#Migrant: Social Media’s Influence on Migration

A blog post by Graduate Research Assistant Matt Graydon.

In 2015, over one million migrants and asylum seekers entered Europe by land and sea, a fourfold increase from the previous year.1 These individuals, seeking protection from violence in their homelands, better economic opportunities, or a combination of both, arrived in Greece, Italy and other points of entry after long, arduous, and dangerous journeys.

The hardships did not end once migrants reached European soil. Thousands ended up in camps, both official and makeshift, waiting months for their cases to be processed. After paying large sums of money (often their entire life savings) to smugglers, many people were left with practically nothing, living hand to mouth with donations from government and humanitarian organizations. Even if their asylum cases were accepted and they were able to legally settle in Europe, struggling economies, high cost of living, and the myriad challenges of integrating into a new culture made for a precarious and uncertain future. For many, this was not the European dream they had expected.

Asylum seekers at a Budapest railway station in 2015. Photo by Mstyslav Chernov (CC)

As grim stories of migrant deaths at sea and the difficulties of starting a new life in Europe circulated around the world, it was difficult to understand at times why so many people were still willing to take the risk of traveling to Europe. Of course, it is clear that for numerous migrants, particularly those coming from countries in conflict, the horrors they faced at home far outweighed even the serious risks of the journey. However, it also seems that a parallel narrative of migrant life in Europe exists, one that is shared through social media.

Prior to graduate school, I worked with the UN Migration Agency (IOM) in countries including Iraq, South Sudan, and Afghanistan. As a communications specialist, I often had the opportunity to hear the stories of people who were planning to emigrate or who had returned, voluntarily or forcibly, to their home country. In 2017, I travelled to Herat, Afghanistan, a large city near the border with Iran. The vast majority of Afghans who travel to Europe start their journey in Herat, paying smugglers to get them into Iran and onward to Turkey, where they can attempt to enter Europe by boat or overland.

At a small shop in the center of Herat city, Ismail,2 a man in his early 20’s who had voluntarily returned from Germany through an IOM-run program, told me that his expectations of life in Europe had largely been shaped by the Facebook posts and WhatsApp messages of friends and relatives who had previously emigrated. He showed me some of their photos – in them, young men with trendy haircuts and designer jackets smile next to luxury cars on clean, orderly German streets. Ismail’s friends told him how great life in Europe was, how they were making lots of money, and downplayed the dangers of the journey.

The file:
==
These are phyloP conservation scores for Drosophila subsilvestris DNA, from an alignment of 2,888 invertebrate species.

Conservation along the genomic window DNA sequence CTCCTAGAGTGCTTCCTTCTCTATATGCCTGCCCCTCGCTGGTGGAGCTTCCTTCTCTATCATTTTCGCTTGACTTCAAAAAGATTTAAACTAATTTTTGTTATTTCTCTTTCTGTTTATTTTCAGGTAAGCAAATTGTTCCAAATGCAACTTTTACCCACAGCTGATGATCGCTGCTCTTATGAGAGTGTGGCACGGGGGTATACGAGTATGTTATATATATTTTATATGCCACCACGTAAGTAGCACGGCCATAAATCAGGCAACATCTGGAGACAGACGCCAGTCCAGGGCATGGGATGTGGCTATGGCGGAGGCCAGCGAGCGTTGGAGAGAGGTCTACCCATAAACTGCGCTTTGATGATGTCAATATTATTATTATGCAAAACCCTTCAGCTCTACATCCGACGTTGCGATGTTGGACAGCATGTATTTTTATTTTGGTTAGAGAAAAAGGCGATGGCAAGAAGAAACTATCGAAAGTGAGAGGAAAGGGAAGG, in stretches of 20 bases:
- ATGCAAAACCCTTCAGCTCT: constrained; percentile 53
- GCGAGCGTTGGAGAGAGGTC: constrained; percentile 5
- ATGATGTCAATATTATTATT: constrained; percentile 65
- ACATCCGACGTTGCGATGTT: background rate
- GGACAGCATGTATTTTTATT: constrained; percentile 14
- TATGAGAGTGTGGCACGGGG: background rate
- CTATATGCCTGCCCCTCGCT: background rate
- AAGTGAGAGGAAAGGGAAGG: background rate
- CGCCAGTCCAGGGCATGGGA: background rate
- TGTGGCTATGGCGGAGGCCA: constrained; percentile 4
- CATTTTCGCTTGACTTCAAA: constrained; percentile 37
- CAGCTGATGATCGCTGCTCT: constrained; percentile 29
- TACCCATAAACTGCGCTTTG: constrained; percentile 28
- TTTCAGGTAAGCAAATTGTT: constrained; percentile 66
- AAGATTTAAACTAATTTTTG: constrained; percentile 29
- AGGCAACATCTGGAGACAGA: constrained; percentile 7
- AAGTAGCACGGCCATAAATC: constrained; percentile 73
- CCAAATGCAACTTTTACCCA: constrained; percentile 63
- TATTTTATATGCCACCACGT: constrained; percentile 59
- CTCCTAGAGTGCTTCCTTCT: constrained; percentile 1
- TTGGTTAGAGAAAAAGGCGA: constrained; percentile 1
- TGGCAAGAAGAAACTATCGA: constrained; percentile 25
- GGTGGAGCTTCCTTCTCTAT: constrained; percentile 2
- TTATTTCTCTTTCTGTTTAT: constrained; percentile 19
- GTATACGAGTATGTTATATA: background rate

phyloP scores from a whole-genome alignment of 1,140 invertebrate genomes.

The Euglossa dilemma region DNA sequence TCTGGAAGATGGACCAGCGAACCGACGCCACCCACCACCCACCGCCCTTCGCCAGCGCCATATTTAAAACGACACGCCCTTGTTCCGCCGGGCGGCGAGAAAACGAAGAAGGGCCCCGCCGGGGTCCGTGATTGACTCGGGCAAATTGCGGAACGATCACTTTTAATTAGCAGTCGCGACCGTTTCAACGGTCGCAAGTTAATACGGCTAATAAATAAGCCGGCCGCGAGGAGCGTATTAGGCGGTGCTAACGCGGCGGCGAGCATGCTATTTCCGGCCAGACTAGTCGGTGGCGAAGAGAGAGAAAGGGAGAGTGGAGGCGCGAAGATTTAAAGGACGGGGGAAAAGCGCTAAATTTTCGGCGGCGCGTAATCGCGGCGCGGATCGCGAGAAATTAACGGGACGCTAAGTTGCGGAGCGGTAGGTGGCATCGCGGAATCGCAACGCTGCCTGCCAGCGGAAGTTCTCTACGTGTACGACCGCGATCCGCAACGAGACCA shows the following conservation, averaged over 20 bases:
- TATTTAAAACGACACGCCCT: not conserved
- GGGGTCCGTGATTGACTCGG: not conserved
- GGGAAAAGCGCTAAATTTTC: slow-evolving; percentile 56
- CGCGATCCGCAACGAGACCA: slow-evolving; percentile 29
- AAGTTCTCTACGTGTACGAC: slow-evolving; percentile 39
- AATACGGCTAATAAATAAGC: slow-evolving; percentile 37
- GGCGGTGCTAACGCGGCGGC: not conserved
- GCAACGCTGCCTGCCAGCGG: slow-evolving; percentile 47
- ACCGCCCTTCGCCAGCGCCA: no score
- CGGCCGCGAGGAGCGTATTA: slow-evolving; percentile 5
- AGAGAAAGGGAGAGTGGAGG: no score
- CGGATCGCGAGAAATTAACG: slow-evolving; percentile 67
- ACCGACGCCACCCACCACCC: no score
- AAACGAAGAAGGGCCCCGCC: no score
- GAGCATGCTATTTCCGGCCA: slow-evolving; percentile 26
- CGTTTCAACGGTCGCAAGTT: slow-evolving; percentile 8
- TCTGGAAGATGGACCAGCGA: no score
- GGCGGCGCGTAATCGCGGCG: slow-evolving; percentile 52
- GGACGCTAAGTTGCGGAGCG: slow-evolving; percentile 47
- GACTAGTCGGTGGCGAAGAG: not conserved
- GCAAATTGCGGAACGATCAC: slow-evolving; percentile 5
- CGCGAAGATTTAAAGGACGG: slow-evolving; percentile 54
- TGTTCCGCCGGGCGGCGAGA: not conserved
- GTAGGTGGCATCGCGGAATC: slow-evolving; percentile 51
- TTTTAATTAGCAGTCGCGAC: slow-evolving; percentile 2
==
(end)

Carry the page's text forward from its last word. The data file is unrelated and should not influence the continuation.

Ismail had seen the news footage of capsized boats and the dire advertising campaigns created by the Afghan and foreign governments to dissuade potential migrants (such as this example, produced by Australia), but the experiences of his friends as conveyed on social media spoke to him much more directly. He decided to take the risk and go to Germany. Ismail’s family supported him, selling property and livestock to raise the several thousand dollar smuggling fee.

Deported Afghan men wait for assistance at the Afghanistan-Iran border. Photo by Matt Graydon, © IOM 2016

The moment that he was pushed into the trunk of a smuggler’s car in Iran, however, Ismail told me that he knew he had made a mistake. The journey across Iran was terrifying. Ismail heard stories about cars similar to his that had been shot to pieces by border guards. Once in Turkey, Ismail avoided the treacherous Mediterranean Sea crossing, but instead had to trek overland through the Balkan states. He spent weeks in the mountains, hungry, cold, and constantly on the lookout for border patrols.

Ismail thought things would improve once he arrived in Germany, he said, but the lifestyle his friends had portrayed was an illusion. There was no easy living and luxury cars; his friends lived in cramped apartments, struggling to find work and integrate into a new and confusing culture. Because their families had invested so much to help them reach Europe, however, the men felt enormous pressure to show that they were happy and successful.

This is no different than the role most social media users play, portraying their lives as easier and more glamorous than they actually are. Because we trust our friends and family much more than outsiders, they have an outsized impact on our impressions and decision making. For Ismail, and many others like him, the millions of dollars spent on traditional television and print advertising, as in the case of the government-sponsored campaigns mentioned above, had far less influence than a few free social media posts from trusted friends.

In planning future campaigns to help people make more informed decisions about migration (not to dissuade or encourage the choice, but to ensure that it is undertaken with a clear understanding of the potential risks and rewards) as well as other humanitarian issues, it will be essential to take into account the substantial influencing capacity of social media and the centrality of personal connections. These platforms, which have become an element of daily life in nearly every part of the world, have the ability to both put people in harm’s way and to help keep them safe.

1 “Million Migrants Enter Europe in 2015,” BBC News, December 22, 2015, sec. Europe, https://www.bbc.com/news/world-europe-35158769.

2 Name changed for privacy and safety.